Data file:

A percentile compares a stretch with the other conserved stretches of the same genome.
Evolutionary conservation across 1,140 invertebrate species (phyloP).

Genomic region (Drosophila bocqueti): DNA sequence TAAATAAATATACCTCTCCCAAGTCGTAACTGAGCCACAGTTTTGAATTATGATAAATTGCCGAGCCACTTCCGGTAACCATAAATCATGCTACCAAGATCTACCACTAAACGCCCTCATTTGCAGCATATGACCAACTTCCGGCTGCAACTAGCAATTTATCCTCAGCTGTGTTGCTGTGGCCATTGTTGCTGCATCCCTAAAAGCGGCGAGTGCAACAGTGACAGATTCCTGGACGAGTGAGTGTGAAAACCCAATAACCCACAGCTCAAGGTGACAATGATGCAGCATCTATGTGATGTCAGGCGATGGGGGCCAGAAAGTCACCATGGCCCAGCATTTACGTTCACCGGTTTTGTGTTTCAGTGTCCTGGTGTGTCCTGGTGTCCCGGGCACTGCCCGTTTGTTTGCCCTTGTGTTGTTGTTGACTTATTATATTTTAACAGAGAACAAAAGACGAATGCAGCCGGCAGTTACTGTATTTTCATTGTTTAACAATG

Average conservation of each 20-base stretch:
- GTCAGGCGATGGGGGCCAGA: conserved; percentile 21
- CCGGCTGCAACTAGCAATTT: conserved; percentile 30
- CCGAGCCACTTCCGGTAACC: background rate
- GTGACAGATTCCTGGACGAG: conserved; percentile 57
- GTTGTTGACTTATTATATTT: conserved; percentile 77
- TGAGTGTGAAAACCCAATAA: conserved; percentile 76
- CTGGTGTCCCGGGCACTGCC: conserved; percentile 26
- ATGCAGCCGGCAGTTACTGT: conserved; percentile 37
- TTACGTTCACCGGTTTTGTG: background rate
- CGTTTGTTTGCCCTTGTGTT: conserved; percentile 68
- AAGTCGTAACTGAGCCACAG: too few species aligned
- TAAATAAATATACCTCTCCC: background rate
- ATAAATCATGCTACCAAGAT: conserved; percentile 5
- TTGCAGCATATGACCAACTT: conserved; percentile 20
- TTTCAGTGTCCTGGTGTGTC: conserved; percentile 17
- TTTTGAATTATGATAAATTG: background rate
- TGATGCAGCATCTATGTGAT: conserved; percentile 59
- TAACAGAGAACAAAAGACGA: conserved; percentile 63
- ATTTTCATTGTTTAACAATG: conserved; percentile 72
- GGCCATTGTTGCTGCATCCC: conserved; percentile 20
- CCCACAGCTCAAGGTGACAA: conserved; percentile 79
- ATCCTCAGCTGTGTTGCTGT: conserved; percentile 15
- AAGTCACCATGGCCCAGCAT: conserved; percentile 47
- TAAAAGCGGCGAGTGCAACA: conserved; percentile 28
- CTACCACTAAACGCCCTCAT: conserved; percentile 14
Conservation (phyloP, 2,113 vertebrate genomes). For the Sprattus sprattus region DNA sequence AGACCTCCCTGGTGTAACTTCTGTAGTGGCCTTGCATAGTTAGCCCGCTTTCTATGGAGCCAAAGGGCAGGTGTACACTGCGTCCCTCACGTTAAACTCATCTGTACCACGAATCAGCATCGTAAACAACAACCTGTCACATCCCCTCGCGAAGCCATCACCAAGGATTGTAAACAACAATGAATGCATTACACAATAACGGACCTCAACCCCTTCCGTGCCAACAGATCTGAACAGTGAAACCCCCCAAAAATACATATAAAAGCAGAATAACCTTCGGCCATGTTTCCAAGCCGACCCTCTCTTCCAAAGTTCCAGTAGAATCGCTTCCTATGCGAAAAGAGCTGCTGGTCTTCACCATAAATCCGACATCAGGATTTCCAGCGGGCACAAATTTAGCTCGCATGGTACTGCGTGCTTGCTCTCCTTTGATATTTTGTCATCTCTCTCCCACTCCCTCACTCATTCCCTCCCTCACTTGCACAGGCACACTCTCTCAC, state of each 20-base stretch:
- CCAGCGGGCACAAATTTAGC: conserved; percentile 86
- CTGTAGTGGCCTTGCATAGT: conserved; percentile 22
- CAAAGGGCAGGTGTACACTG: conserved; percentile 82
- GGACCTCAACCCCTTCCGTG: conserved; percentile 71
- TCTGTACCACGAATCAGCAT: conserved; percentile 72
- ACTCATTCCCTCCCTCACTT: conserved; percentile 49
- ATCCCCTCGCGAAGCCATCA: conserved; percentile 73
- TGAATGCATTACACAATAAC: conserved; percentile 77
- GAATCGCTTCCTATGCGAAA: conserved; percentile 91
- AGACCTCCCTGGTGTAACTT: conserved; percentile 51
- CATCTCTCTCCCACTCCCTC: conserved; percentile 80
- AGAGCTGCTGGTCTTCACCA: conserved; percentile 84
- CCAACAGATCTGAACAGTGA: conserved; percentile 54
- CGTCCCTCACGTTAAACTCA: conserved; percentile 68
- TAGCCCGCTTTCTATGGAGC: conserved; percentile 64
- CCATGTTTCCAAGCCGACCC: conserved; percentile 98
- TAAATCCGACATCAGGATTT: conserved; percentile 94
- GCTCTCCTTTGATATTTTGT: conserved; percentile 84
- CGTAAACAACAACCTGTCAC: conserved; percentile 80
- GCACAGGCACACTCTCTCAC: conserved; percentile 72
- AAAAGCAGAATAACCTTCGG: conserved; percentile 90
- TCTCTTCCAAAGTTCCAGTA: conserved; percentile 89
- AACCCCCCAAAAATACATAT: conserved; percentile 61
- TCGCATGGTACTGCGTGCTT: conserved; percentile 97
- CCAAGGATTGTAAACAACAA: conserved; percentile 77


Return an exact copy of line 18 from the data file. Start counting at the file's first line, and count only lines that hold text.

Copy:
- TTGCAGCATATGACCAACTT: conserved; percentile 20